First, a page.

ANN ARBOR, MICHIGAN, 'THURSDAY, MARCH 28, 1912.
of All Alum.I
niversity alumni or undergraduates
o wish to know what any one of the
ny thousands of Michigan gradu-
s is doing, or where he is, may find
when the general catalogue is
ued this spring. This book, com-
nly known as the decennial calen-
r, will contain the names, .iuresses,
1 occupations of the living alumni of
university, and the names of de-
sed alumni as far as it has been
ssible to secure such information.
Prof. I. M. Demmon is in charge of
work of editing the catalogue, and
has required three years to obtain
necessary data concerning the 40,-
alumni whose names will be in-.
ded in the volume. The last time
calendar was issued in 1902 and
class of 1901 was included then.
e names of the class of 1911 will be
this year's edition whic1 will be
ger by about 12,000 names than
t of 1902. It is Prof. Demmon's aim
have the book ready for use by
O-LE BACK" GARGOYLE IS OUT.
zling Answer to Sorority Number
Goes on Sale Today.
The shrieking of freshmen and the
iling of men tells the story: The
rgoyle is off the press. Ye Gods,
at petty things we are. Shades of
iazon, what a portrayal of manless-
ss. For they have come back with
punch, an uppercut that floors-
se women of ours.
Cartoons galore, "showing up" mere
,n, tales and anecdotes, all belittling
mighty brawn -of Michigan, fea-
'es the work of the girls. Toques are
fed to the editress and "contribu-
-esses" who have turned out the
'ION MEMBERSHIP DINNER
TO BE HELD THIS EVEMING.
FORESTERS MAY SPEND THEIR
VACATION PLANTING TREES.
The weather permitting, foresters
who remain in Ann Arbor during
spring vacation will have a chance to
get some practical work, and at the
same time earn a little spending mon-
ey. Several thousand tree seedlings are
to be planted some time this spring on
the Barnes farm at Geddes, and follow-
ing the custom of several years, the
work will be done during spring vaca-
tion, providing the weather is favora-
ble. Just at present the deciding fac-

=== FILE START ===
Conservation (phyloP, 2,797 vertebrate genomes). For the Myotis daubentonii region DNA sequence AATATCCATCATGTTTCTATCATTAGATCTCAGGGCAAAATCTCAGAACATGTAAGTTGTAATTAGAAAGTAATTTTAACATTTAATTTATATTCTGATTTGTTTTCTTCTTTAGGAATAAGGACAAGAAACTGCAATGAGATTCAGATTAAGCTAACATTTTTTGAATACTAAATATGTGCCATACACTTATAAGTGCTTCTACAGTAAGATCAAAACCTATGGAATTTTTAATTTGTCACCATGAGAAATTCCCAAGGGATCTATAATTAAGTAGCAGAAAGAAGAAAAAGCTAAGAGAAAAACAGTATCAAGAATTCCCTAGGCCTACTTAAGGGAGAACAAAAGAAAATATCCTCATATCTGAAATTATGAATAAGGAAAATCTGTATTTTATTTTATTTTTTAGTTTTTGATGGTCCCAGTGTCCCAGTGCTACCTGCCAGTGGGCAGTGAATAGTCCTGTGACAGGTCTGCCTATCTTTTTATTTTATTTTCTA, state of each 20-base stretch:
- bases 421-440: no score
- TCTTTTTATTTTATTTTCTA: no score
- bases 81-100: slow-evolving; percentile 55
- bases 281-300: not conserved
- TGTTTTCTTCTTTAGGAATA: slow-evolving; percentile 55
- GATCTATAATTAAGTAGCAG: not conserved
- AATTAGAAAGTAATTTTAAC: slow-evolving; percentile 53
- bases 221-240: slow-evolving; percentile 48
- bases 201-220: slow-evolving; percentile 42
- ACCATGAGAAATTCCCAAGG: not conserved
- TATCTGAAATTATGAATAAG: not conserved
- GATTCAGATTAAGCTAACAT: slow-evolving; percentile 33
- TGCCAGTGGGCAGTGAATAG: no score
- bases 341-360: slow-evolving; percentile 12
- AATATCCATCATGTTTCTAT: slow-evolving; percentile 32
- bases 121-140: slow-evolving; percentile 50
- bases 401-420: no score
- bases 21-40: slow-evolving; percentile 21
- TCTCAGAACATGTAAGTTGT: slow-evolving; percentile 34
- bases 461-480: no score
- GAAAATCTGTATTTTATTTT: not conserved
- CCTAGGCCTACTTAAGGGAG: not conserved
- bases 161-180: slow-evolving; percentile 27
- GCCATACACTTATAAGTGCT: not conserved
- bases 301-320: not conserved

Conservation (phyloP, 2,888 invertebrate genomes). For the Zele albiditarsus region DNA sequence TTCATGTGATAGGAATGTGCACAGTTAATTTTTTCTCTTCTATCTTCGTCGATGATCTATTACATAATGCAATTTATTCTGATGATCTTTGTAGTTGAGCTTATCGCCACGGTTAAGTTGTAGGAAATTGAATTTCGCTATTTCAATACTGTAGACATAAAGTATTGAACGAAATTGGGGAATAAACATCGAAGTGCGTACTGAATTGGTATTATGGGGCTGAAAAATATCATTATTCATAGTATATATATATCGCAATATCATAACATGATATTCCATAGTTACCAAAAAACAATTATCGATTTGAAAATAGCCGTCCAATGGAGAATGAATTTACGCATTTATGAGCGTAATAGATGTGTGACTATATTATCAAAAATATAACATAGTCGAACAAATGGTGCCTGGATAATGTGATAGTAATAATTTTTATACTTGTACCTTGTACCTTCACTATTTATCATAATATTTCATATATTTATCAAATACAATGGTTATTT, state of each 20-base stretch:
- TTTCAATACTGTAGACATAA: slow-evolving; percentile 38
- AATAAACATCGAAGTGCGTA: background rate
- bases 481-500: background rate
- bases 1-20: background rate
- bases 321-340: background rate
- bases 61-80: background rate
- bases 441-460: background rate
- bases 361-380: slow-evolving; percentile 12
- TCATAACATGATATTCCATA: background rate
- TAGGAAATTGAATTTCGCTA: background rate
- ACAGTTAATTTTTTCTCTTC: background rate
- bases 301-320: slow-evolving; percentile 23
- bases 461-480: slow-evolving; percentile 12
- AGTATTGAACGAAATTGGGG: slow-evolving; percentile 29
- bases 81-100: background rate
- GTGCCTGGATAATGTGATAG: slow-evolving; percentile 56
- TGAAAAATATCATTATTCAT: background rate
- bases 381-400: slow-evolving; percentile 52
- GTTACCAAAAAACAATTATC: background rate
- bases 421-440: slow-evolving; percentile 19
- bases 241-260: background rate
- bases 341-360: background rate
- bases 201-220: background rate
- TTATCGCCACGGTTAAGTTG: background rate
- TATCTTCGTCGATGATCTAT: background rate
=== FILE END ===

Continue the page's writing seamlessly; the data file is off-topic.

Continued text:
tor does not seem auspicious, for all
frost must be out of the ground and all]
soil must be fairly dry before planting
can be begun.
All foresters who wisch to take part
in the work should communicate with
Mr.Leigh Young of the forestry depart-
Muscles of First Year Men to
APRIL FOOLS'' DAY WILL BE
FEATURED BY SENIOR LAWS
The senior laws will hold an All
Fools' dance at Granger's, April 1. The
committee in charge of the affair in-
tends to have everything in connection
with it appropriate to the day and has
issued an invitation, in the form of a
"capias ad satisfaciendum," which must
be served upon a lady. It orders her
to appear before Judge "Ike" Fischer"
and show cause why execution should
not issue against various articles nam-
As a program, the senior law Crease:
will be given out. It is a four page
publication, containing "grinds" on
the members of the class and quips
about various institutions connected
with the department.
The committee reports a rapid sale
GIVEN BY WOMEN
"In Old Bagdad" is the Title of
Quaint Play Introduced
NOTED SONG WRITER TO GIVE
RECITAL HERE THIS EVEING.
Carrie Jacobs Bond Will Sing Quaint
Songs Which Have Gained
From the homely obscurity of a lit-
tle Wisconsin logging camp to a posi-
tion as one of the world's most fam-
ous song writers, is the enviable rep-"Le MA
utation possessed by Mrs. Carrie Jac- Has
obs Bond, who will render a program
of her own songs in Newberry hall this hear
Ten years ago Mrs. Bond was the
wife of a struggling physician in a PLAY D]